diet for older dog

Older Dog Health Problems – Common Health Problems Facing Senior Dogs

 

Like all animals, as dogs age they tend to develop health problems unique to older dogs. Many dog owners have a difficult time accepting this fact and think that their lively pooch is not an older dog and will not have health problems.
older dog nutrition

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Dogs can, however, show signs of aging as early as seven years old. Older dog health problems generally affect larger breeds earlier than small breeds that tend to show signs of aging around 10 to 12 years of age. The fact is that senior dog health problems will eventually be a concern for every dog owner.

Common Health Problems Facing Older Dogs

All dogs are different and, depending on their size, breed and activity level, will exhibit health problems differently. However, there are common health issues that may manifest in all senior dogs including the following:

Joint and bone problems
-An overall reduction in their metabolism
-Difficulty with their eyes and ears
-Liver and kidney dysfunctions
-Skin becomes thin and less pliable while the coat becomes mottled and patchy
-Problems with teeth and gums

Unlike a little puppy who has an endless supply of energy, an older dog will tend to slow down and take longer to lay down or stand up. Instead of bounding up the stairs your senior dog might take each stair one at a time.

Your dog may develop arthritis, an inflammation of the joints causing pain and discomfort, which is generally the cause of this slowing down. There are a host of anti-inflammatory drugs that your veterinarian can suggest to reduce the discomfort caused by arthritis.

In many cases, an older dog will have problems with their eyes as they develop cataracts or even glaucoma. A cataract will become obvious to the owner as the eyes have a cloudy appearance and tend to reflect light. Senior dogs may also develop glaucoma, an increased amount of pressure on the eyes, and can cause more serious problems if left untreated.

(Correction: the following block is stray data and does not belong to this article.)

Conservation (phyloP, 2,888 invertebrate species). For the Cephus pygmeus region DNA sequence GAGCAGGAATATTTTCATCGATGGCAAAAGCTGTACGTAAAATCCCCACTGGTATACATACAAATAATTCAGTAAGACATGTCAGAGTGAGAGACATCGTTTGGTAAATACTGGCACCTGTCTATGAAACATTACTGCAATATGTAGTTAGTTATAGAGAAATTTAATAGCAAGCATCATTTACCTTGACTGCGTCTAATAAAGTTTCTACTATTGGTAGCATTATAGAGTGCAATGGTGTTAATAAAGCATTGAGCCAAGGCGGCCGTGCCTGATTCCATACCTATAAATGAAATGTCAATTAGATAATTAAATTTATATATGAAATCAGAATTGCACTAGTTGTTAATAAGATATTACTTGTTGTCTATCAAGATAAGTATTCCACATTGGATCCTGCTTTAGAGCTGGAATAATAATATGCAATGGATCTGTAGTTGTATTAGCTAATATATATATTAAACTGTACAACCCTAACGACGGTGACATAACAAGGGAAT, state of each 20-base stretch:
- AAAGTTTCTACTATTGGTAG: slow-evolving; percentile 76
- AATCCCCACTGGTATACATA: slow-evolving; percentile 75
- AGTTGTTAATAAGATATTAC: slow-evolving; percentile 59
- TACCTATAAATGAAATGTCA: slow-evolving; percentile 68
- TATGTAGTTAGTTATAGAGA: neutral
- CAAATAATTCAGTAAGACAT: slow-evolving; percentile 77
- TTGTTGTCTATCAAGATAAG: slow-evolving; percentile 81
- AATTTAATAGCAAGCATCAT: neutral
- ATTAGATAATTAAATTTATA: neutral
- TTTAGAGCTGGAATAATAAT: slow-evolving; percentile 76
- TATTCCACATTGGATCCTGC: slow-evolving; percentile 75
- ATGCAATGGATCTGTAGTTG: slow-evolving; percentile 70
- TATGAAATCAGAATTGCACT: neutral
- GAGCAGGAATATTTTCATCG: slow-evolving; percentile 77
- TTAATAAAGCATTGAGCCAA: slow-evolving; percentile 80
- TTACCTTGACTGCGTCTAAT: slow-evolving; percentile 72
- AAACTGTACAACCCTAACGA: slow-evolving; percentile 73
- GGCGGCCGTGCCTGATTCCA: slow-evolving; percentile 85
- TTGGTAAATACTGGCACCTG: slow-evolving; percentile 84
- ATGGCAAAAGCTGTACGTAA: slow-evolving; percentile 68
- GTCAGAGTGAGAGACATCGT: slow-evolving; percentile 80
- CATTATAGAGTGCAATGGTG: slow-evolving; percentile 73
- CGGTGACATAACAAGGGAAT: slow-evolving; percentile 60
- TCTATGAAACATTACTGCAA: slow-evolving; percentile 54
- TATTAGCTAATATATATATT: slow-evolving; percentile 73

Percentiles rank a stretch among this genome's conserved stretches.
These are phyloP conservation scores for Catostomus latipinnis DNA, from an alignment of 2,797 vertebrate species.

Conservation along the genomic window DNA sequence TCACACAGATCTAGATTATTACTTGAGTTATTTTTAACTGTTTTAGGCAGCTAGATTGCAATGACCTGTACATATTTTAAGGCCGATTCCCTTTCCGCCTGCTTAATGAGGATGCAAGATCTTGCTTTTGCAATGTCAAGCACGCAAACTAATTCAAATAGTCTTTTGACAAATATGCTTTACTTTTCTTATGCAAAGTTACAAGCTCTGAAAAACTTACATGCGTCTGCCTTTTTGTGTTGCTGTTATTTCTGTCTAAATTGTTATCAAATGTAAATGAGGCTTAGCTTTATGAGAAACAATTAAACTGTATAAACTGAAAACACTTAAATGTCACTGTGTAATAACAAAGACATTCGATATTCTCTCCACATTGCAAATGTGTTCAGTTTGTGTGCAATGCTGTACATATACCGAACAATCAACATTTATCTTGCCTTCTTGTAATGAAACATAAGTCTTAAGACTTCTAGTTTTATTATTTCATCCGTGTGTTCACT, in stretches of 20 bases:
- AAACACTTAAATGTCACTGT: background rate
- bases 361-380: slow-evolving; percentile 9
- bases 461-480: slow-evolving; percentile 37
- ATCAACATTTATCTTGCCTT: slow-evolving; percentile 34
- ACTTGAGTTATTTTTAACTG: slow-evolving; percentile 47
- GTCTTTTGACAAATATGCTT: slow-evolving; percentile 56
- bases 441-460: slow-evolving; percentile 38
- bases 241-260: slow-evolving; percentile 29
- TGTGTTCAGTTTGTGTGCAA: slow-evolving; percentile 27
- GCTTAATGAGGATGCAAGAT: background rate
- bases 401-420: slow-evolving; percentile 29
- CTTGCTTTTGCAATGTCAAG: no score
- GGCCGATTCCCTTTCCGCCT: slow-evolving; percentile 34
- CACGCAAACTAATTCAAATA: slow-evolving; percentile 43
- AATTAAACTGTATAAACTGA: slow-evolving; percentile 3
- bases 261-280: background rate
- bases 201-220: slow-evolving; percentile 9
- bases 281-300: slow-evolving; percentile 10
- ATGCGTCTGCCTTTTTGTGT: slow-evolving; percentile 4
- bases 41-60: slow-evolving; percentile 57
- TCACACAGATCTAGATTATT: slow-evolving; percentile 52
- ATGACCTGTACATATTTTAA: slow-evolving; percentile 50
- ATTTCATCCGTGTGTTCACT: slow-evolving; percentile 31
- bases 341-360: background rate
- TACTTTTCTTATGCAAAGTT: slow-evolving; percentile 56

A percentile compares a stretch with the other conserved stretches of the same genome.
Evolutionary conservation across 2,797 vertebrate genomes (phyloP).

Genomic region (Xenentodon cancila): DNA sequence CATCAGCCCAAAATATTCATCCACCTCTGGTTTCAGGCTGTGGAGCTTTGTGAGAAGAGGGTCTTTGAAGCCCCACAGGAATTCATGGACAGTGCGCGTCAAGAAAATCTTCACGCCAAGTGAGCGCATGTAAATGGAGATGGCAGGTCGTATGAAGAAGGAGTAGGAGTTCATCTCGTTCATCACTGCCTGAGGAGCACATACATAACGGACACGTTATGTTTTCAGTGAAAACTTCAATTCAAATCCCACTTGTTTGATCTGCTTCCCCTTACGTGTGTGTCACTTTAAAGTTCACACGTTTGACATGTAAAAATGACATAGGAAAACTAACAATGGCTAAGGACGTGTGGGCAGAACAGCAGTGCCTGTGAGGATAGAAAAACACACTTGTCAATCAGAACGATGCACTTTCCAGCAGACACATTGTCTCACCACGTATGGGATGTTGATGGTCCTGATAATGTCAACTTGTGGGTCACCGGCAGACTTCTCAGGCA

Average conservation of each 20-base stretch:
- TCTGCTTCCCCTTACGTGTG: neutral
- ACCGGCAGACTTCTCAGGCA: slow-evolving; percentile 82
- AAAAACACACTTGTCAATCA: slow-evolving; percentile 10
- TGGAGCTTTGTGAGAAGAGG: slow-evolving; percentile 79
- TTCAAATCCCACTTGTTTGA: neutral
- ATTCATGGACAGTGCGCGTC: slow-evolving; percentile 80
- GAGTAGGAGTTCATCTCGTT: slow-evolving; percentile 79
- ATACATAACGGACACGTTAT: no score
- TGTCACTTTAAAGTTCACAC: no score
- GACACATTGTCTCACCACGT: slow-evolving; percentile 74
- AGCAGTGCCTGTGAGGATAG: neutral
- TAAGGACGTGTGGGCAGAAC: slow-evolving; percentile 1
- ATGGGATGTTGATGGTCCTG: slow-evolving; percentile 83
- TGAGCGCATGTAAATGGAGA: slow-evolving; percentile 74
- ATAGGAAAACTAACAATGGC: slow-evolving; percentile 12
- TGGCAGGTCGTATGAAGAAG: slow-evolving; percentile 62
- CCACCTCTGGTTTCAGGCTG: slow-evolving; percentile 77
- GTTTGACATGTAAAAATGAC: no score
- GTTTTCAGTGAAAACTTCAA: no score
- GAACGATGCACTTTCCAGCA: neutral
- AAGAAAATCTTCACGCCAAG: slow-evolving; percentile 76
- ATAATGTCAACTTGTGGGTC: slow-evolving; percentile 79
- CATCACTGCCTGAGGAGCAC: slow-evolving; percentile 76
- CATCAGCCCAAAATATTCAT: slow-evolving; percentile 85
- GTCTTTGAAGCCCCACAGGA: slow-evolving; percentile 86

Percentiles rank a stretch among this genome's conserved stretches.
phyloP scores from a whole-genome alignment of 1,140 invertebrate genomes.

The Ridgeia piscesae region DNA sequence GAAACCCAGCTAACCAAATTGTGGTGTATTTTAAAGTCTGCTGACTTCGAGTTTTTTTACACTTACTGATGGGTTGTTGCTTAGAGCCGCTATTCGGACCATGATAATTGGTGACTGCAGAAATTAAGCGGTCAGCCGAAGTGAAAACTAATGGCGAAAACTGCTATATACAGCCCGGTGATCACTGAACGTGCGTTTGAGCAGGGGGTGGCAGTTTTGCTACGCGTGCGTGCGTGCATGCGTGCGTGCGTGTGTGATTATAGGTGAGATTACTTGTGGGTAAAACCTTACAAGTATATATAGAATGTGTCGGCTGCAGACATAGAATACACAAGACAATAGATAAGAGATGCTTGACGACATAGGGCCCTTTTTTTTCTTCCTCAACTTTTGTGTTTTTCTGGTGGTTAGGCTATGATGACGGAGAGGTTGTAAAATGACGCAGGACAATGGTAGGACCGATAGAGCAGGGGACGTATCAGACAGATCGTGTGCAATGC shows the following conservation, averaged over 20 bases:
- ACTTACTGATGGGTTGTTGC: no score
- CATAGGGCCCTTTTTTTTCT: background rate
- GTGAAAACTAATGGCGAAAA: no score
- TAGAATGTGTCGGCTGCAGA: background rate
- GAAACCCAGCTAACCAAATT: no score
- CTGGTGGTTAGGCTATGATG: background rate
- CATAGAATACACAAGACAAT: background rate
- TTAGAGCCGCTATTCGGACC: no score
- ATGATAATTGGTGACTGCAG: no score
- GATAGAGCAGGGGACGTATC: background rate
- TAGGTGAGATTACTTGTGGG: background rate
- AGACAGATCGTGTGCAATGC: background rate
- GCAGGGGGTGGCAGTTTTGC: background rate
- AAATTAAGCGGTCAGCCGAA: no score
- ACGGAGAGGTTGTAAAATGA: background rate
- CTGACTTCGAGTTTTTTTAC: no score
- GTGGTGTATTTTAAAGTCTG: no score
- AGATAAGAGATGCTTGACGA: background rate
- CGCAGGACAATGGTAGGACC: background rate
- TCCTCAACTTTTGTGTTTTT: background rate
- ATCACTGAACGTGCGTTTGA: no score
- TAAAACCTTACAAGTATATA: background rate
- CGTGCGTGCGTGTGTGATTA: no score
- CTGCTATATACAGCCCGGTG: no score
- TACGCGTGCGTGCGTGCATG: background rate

The entire circulation system and many of the major organs are taxed in older dogs. The heart, lungs, liver and kidneys all become less efficient and the immune systems can become weak and vulnerable to viruses and bacteria.

Serious health problems may develop in your senior dog as some of the symptoms develop gradually. It is your responsibility to maintain your older dog’s health and remain informed of the possible senior dog health problems that commonly arise.

Helping Your Older Dog Overcome Health Problems

As an aging dog inevitably develops health problems, you can help alleviate many of the symptoms and keep your pet comfortable. The most basic thing you can do is simply pay more attention to your senior dog making sure you’re aware of the changes taking place. Brush your dog’s coat daily and ask your vet if there are special shampoos to help with her skin and coat. Spend time rubbing your hands on his coat feeling for bumps or lesions.

Be patient when your dog needs a little extra time walking up the stairs or jumping up into the car. Make sure you make regular visits to your vet and stay current on vaccinations. Brush your senior dog’s teeth regularly and have them professionally cleaned occasionally. Provide regular exercise while also making adjustments needed for your dog as she ages.

As your older dog slows down, you might have to adjust her diet to help compensate for the reduction of energy for both her weight as well as her coat and her circulation system.

Not only must the overall calorie intake be reduced, but you can also feed your senior dog specially formulated foods made to fit their particular needs. Try to purchase the most expensive, best quality food you can afford and avoid greasy table scraps.

It’s an inevitable fact that dogs age, but you can make a difference in helping your older dog overcome health problems. Keep in mind that in the last eighty years or so the average lifespan of dogs has increased from 7 years to 12. Expanding your knowledge and paying attention to your dogs health will help ensure your dog lives a long and comfortable life.